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South Bay COVID mask mandate returns as the school year ends

Tonight, the masks are back on in the South Bay Union School District. An uptick in COVID cases prompted the superintendent to bring back a mask mandate indoors and out. KPBS Education Reporter M.G. Perez has the story.

A COVID-19 mask mandate is back in the South Bay Union School District.

An uptick in cases prompted the district’s superintendent to reinstate Tuesday a requirement that all students and staff wear a mask, indoors and out. The mandate remains in effect until the end of the school year which is only about a week away.

The district has seen a significant jump in the number of COVID-19 cases and positive tests among its 6,000 students in a dozen of its schools. That includes students in preschool through the eighth grade.


Oscar Guerrero was wearing a mask Wednesday when he picked up his younger brother from Nicoloff Elementary in San Ysidro.

“I feel more safe to not get the virus and it’s better for the kids so they don’t get sick and lose more days to learn,” he said.

According to the San Diego County Public Health Services Department’s online COVID-19 dashboard, the number of COVID-19 cases and positive tests in the district’s three zip code neighborhoods now puts it in the county’s high transmission — red tier.

South Bay Union Superintendent Jose Espinoza did not give media interviews, but he did provide KPBS with a written statement that reads:

South Bay Union School District places the health and safety of our students, staff, and community as our highest priority. We have been monitoring the case rates within our district for several months and used this information to move from required masking to optional masking in early April when case rates were in the moderate transmission tier.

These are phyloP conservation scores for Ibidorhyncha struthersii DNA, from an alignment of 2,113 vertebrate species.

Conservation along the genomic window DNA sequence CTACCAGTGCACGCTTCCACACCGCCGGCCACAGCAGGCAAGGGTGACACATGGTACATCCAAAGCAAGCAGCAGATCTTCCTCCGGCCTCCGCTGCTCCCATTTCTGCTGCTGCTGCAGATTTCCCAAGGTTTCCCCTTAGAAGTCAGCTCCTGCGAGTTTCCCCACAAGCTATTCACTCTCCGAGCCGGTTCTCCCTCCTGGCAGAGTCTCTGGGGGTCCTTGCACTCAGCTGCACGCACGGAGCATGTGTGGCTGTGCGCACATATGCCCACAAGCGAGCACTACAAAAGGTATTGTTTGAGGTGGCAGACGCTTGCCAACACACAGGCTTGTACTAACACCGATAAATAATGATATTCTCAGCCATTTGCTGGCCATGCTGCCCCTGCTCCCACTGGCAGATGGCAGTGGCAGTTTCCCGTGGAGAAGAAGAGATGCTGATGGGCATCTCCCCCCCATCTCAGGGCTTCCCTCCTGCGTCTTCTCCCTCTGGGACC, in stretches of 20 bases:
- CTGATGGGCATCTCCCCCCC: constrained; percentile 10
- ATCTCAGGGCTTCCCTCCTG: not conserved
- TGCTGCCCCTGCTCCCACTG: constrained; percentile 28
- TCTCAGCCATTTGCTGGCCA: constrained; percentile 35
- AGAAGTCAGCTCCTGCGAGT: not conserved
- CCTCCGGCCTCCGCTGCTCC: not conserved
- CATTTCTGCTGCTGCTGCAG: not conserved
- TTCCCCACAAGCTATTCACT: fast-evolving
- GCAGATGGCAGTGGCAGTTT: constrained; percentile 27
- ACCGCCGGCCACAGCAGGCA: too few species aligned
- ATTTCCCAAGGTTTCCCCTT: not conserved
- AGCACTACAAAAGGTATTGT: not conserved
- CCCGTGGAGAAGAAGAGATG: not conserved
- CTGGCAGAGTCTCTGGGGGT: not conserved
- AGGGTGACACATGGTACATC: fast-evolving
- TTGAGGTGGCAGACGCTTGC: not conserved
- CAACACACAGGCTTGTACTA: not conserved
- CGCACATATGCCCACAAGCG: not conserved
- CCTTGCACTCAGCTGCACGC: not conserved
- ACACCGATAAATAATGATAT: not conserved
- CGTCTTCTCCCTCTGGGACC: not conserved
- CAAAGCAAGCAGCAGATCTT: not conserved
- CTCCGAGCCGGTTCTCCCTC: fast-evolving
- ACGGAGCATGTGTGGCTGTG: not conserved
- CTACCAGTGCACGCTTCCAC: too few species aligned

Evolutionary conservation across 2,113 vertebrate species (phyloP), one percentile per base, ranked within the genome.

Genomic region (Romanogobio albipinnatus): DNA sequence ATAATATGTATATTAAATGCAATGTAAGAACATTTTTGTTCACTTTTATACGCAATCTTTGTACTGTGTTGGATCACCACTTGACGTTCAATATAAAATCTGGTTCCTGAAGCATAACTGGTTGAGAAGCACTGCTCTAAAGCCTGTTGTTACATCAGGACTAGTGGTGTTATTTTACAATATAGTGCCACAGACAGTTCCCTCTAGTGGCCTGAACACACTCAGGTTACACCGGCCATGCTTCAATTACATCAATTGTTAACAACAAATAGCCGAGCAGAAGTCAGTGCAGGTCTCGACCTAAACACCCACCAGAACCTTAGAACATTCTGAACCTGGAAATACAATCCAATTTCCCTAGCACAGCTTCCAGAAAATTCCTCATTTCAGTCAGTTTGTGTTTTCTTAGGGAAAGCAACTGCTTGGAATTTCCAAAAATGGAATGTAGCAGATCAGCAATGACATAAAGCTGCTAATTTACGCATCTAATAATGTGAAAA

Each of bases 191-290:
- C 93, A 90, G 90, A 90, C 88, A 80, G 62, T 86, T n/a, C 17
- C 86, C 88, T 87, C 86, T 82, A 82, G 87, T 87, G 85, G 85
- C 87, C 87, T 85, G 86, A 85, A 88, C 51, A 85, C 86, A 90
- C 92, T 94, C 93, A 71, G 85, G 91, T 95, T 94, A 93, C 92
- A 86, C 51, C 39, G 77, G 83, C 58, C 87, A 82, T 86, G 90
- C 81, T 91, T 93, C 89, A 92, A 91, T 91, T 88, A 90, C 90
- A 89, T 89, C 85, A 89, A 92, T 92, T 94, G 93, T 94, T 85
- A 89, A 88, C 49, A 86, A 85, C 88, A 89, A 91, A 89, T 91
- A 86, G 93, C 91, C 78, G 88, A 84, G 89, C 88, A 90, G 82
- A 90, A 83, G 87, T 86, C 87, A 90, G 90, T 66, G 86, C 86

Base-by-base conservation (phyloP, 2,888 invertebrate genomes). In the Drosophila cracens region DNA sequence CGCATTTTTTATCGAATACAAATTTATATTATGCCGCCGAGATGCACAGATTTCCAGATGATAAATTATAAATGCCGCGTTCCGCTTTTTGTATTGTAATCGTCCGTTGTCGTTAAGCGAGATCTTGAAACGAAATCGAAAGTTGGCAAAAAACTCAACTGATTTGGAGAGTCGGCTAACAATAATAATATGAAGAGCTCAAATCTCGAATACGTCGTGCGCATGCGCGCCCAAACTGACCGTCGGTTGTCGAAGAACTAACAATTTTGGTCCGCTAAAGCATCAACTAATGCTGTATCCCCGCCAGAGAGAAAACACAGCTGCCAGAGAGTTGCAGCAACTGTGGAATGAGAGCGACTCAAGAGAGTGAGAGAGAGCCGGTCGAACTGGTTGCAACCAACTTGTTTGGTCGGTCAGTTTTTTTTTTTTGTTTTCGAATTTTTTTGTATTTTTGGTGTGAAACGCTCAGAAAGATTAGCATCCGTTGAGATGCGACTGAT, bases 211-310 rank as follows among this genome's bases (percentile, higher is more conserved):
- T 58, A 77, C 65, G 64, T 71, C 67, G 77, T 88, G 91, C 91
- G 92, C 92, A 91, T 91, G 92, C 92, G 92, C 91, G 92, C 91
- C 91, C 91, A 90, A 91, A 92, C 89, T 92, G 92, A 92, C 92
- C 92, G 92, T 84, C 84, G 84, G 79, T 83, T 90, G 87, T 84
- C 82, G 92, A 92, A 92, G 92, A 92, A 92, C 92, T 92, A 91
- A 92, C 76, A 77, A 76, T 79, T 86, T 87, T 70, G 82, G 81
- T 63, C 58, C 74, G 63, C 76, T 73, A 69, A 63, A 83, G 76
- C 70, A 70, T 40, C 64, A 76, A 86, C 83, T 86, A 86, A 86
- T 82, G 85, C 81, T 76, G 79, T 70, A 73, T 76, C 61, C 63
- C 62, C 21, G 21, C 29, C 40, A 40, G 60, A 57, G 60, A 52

This same information was used to inform our recent decision to return to required masking now that we are back in the high transmission tier.

We know that there are two sides to this debate and that people feel very strongly about their position.

As a school district, it is not our role to participate in this debate. Our goal was, and remains, to be transparent in our decision-making process and to use data provided by public health agencies to make all decisions.

We will continue to use the data provided by the California Department of Public Health, San Diego County Health and Human Services, the California Department of Education, and the San Diego County Office of Education, as well as our own internal case rates to make further decisions regarding masking and other mitigation strategies.

Beatrice Vargas wore a mask when she picked up her niece from Nicoloff Elementary Wednesday.


“You go to the gym and you don’t have to wear a mask," she said. "Or like on the bus sometimes I don’t wear it, but I see everybody with a mask so I put it on.”

The South Bay Union district is not alone in the uptick in COVID-19 cases. Almost 8,900 new cases were reported county-wide to the health department in the past week — an increase of 26% from the week before.

The county is expected to update those numbers again on Thursday.

The child care industry has long been in crisis, and COVID-19 only made things worse. Now affordable, quality care is even more challenging to find, and staff are not paid enough to stay in the field. This series spotlights people each struggling with their own childcare issues, and the providers struggling to get by.